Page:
The show can’t go on without the CHS tech crew

By Gil Jacobson, Senior Writer

Every school year, CHS puts on multiple productions ranging from Churchill’s Got Talent to Blast.  In addition to the on-stage performers who spend hours after school rehearsing, each performance requires a significant amount of behind-the-scenes work in order to ensure that everything is ready for showtime.  That is where CHS’ tech crew comes in.

“The tech crew at CHS works on everything from lighting and sound to carpentry, painting, costumes and special effects for all main stage productions,” media services technician Ben Schnapp said.

Schnapp serves as the technical director for these productions which entails monitoring all student work behind-the-scenes, overseeing auditorium use, buying necessary materials and ensuring that all deadlines are met.

According to Schnapp, shows vary in how much preparation work they require.

“A show like Blast or the musical is much more complex and takes much more time to prepare than Churchill’s Got Talent or a choral concert,” Schapp said.  “Some shows require a set and others do not.”

Planning is the first stage in the behind-the-scenes process.  To help with this, Schnapp has two student technical directors, seniors Nate Miller and Burke Niner, and the show’s director who meet with him to learn about their ideal final product, required materials and the deadline for having the materials.

According to Miller, as student technical director, he is responsible for relaying communication between the tech crew and each show’s director.

“I am told what is wanted, and then I make sure the rest of the tech crew gets it done right,” Miller said.

According to Schnapp, the next step is for him and his appointed student technical directors to produce a design of the set and other show-related components, seek the show director’s pre-approval and make any potential changes that the show’s director feels are necessary.

“Once that is done, we bring our crew together to start with building the set, which takes place after school and sometimes into late night,” Schnapp said.

According to Niner, there is no major organized leadership within the tech crew because of how well everyone in the group gets along with one another.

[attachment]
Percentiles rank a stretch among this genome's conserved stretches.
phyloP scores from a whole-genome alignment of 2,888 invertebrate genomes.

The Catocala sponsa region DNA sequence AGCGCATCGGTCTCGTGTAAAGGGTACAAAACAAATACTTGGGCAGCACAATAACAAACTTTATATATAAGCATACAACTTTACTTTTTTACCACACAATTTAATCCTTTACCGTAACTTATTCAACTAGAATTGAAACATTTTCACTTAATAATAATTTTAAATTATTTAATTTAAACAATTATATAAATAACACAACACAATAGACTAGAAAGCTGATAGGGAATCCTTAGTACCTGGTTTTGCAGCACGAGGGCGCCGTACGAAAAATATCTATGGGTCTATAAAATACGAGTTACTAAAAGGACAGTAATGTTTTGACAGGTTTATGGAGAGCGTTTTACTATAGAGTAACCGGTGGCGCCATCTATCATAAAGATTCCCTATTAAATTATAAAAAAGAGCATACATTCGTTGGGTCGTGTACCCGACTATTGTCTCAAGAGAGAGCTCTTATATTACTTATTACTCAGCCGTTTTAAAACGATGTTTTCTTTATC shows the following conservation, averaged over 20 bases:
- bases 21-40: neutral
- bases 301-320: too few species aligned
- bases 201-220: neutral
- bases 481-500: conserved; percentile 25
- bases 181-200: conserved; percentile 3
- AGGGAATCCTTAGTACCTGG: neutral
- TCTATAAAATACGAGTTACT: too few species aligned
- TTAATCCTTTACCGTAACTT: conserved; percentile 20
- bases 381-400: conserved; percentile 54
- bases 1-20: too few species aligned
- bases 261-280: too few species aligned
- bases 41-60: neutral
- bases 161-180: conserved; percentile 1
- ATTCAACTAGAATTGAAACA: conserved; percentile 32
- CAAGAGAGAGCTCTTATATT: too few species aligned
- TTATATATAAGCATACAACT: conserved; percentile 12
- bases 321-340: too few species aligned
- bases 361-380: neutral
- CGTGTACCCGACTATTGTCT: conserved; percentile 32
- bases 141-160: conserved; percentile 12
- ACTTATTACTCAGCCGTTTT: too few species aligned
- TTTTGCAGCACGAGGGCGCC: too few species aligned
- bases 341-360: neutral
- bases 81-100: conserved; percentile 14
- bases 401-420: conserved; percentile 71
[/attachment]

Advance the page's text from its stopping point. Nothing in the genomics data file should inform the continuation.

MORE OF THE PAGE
“Everyone can be in charge of projects and work together in small groups,” Niner said.

Despite the importance of being an assistant technical director, Niner believes his role as one still provides him with the opportunity to enjoy himself and have fun with other crew members.  However, he also has to be the one who knows when it is time to get serious again in order to ensure they do not fall behind schedule.

Building time is another key component of the behind-the-scenes process leading up to performances.

According to Schnapp, building time for shows ranges from one to six weeks depending on how advanced the show is in terms of backstage work.  During building, an additional small group of students prepare the sound and lighting for the show.

“The goal is always to have the set finished and painted at least one week prior to the show,” Schnapp said.

Then tech week, the week prior to when the performance begins, is underway.

“During this time we hold full rehearsals on stage with all technical aspects included,” Schnapp said.

Miller considers the size and intensity of each show to be the primary factors which result in a different technical process for each show.

According to Miller, Blast is both the largest performance of the year and the one with the most buzz from the CHS community.

“All aspects of the set need to be correct along with the running of the show,” Miller said.

Niner agrees that in the case of bigger performances like BLAST, the tech crew is facing more pressure to have everything ready to go by tech week.  Otherwise, Niner considers the tech crew to follow the same process for every CHS performance, meaning his and Miller’s jobs tend not to change from show to show.